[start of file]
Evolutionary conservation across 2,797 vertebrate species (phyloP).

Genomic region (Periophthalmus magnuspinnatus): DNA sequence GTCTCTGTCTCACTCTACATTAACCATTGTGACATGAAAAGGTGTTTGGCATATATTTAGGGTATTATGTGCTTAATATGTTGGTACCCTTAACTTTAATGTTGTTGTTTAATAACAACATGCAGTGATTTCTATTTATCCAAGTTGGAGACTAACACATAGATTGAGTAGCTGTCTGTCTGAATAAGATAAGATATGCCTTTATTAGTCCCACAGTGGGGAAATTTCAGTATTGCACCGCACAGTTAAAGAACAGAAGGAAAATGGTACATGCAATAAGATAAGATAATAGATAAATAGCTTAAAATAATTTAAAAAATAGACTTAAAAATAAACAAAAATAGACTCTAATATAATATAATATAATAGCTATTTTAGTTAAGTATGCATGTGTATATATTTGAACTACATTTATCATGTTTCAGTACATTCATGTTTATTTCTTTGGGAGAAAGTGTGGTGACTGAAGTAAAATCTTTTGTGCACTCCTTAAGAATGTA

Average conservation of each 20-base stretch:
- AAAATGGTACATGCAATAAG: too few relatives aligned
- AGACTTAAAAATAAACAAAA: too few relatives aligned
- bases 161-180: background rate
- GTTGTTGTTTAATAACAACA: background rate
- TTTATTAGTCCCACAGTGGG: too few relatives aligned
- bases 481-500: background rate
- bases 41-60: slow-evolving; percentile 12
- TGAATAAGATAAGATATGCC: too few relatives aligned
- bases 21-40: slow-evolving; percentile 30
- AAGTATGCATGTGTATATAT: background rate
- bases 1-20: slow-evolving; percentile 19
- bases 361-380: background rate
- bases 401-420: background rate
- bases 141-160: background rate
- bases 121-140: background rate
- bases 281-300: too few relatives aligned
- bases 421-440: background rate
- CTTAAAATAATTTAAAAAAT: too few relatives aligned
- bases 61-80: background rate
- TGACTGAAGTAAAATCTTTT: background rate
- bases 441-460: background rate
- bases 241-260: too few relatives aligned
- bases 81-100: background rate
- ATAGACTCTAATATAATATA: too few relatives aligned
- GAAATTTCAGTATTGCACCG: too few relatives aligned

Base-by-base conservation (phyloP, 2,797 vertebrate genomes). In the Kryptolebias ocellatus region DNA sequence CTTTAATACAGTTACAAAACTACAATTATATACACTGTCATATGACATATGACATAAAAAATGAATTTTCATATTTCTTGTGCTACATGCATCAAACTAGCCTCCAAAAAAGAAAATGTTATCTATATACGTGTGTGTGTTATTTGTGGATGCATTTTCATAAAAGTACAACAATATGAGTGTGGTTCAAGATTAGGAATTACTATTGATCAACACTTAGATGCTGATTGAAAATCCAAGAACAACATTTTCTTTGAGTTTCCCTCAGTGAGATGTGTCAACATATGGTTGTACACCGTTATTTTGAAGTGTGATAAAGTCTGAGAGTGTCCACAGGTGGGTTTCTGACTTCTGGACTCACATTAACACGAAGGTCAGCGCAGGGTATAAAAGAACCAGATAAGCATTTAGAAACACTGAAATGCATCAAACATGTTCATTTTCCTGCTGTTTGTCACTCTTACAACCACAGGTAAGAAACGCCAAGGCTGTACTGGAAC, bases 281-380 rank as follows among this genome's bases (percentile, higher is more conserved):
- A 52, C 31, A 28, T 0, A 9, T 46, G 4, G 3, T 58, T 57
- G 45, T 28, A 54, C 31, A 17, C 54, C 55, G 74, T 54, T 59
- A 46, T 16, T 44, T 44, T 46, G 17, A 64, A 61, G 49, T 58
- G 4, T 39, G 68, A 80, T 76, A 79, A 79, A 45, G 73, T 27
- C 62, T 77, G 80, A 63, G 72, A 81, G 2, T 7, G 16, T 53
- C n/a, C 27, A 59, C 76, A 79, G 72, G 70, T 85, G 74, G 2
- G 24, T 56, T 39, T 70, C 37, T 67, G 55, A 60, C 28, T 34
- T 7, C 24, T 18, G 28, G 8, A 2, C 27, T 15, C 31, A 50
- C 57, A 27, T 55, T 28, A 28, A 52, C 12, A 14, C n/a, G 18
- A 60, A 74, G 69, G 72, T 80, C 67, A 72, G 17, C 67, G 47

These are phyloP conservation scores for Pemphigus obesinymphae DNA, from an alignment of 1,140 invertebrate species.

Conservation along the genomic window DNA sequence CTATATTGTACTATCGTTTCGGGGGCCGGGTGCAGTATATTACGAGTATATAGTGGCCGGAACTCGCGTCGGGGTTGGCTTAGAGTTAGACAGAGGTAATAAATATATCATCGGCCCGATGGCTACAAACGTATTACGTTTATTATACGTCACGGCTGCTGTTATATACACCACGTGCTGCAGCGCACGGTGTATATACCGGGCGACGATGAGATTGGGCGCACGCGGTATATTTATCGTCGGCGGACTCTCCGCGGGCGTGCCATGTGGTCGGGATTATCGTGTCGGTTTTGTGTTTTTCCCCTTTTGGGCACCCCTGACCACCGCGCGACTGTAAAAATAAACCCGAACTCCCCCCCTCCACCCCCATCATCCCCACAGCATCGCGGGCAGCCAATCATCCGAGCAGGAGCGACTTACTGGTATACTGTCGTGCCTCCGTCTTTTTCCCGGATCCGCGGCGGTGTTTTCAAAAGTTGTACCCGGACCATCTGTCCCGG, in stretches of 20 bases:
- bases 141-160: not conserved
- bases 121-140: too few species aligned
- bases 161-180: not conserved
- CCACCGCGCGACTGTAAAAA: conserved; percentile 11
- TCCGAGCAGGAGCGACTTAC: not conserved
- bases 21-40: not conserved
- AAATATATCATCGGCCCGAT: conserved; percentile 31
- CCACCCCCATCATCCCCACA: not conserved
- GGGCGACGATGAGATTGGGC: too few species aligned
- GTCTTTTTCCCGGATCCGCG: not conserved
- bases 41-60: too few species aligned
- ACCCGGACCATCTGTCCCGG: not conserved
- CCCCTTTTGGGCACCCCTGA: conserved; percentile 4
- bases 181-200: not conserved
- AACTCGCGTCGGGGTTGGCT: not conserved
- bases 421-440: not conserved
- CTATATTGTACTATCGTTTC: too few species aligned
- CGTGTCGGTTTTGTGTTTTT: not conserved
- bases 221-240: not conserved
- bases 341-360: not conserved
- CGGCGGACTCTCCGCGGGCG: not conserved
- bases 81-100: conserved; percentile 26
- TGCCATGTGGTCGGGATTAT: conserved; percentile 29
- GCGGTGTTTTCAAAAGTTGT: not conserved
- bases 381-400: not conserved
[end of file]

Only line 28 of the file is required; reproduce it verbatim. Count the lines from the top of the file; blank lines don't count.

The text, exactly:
- GAAATTTCAGTATTGCACCG: too few relatives aligned